But it may have worked too well: the amount of investment attracted was excessive and long-term maintenance of the feed-in tariff and generally generous remuneration system seemed a practical impossibility causing government officials to conclude after the financial crisis of 2008 hit that the country could not afford to maintain the remuneration system in place: for a variety of reasons (many having nothing to do with renewable energy and the renewable remuneration system) a gaping “tariff deficit” had opened, with revenues generated by electricity sales being vastly outweighed by the associated costs. So starting in 2010, Spanish governments (of both stripes) have had a consistent policy – evidenced in a bevy of legal and regulatory measures which have the industry up in arms, accusing the government of creating legal uncertainty and damaging the attractiveness of Spain to foreign investors – of limiting payments to renewable investors and investments so as to reduce and (finally) eliminate the tariff deficit.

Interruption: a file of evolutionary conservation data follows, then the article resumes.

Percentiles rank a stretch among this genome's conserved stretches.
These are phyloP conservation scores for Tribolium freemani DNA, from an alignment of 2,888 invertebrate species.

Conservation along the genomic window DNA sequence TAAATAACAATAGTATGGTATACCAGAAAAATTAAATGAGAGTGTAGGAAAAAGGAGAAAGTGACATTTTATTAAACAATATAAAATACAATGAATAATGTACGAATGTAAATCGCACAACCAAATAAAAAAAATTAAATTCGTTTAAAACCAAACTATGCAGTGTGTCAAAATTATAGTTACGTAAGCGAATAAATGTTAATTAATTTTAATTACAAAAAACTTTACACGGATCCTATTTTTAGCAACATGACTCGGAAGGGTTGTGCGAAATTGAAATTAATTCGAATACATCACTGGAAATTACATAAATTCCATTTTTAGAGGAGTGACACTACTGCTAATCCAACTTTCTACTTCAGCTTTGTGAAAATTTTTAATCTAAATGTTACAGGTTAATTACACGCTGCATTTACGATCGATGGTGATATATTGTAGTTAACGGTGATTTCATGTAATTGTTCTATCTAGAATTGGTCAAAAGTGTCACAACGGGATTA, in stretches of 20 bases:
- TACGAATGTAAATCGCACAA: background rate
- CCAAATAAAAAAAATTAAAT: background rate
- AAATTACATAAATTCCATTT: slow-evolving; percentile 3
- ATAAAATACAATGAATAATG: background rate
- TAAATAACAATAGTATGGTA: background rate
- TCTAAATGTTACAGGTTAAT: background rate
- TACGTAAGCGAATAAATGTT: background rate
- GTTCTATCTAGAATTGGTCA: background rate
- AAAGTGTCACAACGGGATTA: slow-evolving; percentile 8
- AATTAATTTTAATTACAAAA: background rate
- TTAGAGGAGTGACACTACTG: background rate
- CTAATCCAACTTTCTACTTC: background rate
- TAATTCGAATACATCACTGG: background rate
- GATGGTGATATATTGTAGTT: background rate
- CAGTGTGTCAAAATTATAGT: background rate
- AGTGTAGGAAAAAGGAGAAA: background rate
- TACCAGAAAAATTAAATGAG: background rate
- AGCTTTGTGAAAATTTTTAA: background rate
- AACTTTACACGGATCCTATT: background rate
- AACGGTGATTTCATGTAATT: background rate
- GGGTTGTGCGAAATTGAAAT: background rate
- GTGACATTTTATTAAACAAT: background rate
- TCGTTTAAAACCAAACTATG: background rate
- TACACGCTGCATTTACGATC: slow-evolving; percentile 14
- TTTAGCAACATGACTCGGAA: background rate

An essential and highly-controversial aspect of the reforms is the implementation of a new remuneration scheme for electricity generation, based on assuring “reasonable profitability” (linked to the yield of Spanish government bonds) for renewable plants.